On Jan 10, 7:18 pm, tvw wrote:
    Hi,

    today I went into a problem, when I had to iterate over a big result
    set. ActiveRecord produces a huge array of model instances, which
    consumed 1GB of memory on my machine. A comparable perl DBI script
    only used some KB for iterating over the result set.
    How many records was this? 1gb is pretty crazy.
    Then I was suggested to use batch (#find_each) for the problem. But
    basically batch does the same thing by splitting the query into
    several queries, which only return 1000 model instances in an array,
    which still consumes more memory than necessary, but not that much.
    The problem: it was much slower (it took 25 minutes, while the version
    without batch took 90 seconds and the perl script took only 40
    seconds) on my legacy database.
    This sounds like your legacy DB is somehow not indexing the ID column
    - after all, instantiating all those objects only takes 90 seconds.

    --Matt Jones

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  • Tvw at Jan 13, 2012 at 9:47 am

    On 12 Jan., 23:29, Matt Jones wrote:
    On Jan 10, 7:18 pm, tvw wrote:

    Hi,
    today I went into a problem, when I had to iterate over a big result
    set. ActiveRecord produces a huge array of model instances, which
    consumed 1GB of memory on my machine. A comparable perl DBI script
    only used some KB for iterating over the result set.
    How many records was this? 1gb is pretty crazy.
    400000 records
    Then I was suggested to use batch (#find_each) for the problem. But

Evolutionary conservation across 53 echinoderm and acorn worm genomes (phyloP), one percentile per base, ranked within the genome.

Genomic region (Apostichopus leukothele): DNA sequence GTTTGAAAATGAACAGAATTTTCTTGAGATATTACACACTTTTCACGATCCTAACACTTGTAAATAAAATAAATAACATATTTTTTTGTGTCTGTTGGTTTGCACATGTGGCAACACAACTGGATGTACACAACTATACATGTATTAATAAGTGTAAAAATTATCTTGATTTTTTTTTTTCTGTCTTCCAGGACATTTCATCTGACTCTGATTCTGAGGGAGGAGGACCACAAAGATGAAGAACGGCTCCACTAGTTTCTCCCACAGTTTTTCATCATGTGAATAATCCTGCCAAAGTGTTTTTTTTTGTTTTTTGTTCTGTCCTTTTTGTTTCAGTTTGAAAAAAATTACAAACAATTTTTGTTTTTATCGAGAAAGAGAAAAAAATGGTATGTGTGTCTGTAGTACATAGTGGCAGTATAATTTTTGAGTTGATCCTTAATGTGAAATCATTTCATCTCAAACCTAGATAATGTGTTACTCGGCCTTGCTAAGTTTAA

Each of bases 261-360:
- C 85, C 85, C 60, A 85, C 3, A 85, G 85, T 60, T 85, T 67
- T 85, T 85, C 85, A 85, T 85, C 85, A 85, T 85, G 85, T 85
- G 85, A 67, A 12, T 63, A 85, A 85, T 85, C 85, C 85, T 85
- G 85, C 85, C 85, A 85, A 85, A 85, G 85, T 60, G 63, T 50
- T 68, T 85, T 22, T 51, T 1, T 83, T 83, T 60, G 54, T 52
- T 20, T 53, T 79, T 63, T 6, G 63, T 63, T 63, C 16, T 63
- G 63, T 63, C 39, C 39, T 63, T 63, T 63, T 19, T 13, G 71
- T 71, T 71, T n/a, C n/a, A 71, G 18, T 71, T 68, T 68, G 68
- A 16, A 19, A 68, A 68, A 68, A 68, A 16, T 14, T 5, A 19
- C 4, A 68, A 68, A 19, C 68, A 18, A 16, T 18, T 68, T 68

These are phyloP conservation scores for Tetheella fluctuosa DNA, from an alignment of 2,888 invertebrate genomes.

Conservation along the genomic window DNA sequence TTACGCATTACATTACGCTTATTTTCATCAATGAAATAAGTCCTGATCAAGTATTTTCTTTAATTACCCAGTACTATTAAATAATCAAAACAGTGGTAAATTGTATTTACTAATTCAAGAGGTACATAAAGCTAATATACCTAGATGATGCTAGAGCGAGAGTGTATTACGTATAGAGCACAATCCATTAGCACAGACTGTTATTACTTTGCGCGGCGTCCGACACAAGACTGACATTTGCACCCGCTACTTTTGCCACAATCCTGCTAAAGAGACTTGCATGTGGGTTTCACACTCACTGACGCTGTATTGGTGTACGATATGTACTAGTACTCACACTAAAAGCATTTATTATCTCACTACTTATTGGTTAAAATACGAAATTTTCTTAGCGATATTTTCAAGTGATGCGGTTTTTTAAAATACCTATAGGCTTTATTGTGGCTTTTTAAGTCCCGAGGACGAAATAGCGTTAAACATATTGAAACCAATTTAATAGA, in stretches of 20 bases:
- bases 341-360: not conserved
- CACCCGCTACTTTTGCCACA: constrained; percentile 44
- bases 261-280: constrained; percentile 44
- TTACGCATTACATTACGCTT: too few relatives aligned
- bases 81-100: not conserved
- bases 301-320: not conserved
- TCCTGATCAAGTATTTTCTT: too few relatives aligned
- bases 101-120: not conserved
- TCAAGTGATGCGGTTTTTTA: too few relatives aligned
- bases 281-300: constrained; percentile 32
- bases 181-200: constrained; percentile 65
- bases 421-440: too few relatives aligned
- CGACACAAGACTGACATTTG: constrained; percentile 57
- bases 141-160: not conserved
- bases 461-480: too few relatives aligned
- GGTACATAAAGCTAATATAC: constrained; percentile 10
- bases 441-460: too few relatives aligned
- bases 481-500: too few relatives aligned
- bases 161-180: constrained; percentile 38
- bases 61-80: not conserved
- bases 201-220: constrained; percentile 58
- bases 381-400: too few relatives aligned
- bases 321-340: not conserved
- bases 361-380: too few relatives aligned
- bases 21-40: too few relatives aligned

basically batch does the same thing by splitting the query into
    several queries, which only return 1000 model instances in an array,
    which still consumes more memory than necessary, but not that much.
    The problem: it was much slower (it took 25 minutes, while the version
    without batch took 90 seconds and the perl script took only 40
    seconds) on my legacy database.
    This sounds like your legacy DB is somehow not indexing the ID column
    - after all, instantiating all those objects only takes 90 seconds.
    Matt, the ID column is indexed, but probably not all fields the query
    uses, since the table is used for logging events and must be fast for
    writing rather than reading. The 400_000 records I retrieve, are
    400_000 among millions of records, which lie close to each other, but
    not next to each other. And the database is in heavy production while
    reading those data.

    So some amount of the 40 seconds, the perl script runs, does the query
    itself cost. When you now do 400 queries in batches rather than 1
    query to retrieve all records, and the query itself may cost you only
    1 second, you already have spent 400 seconds which is about 7 minutes
    without retrieving and processing a single row.

    Regards
    Thomas

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postedJan 11, '12 at 10:35a
activeJan 13, '12 at 9:47a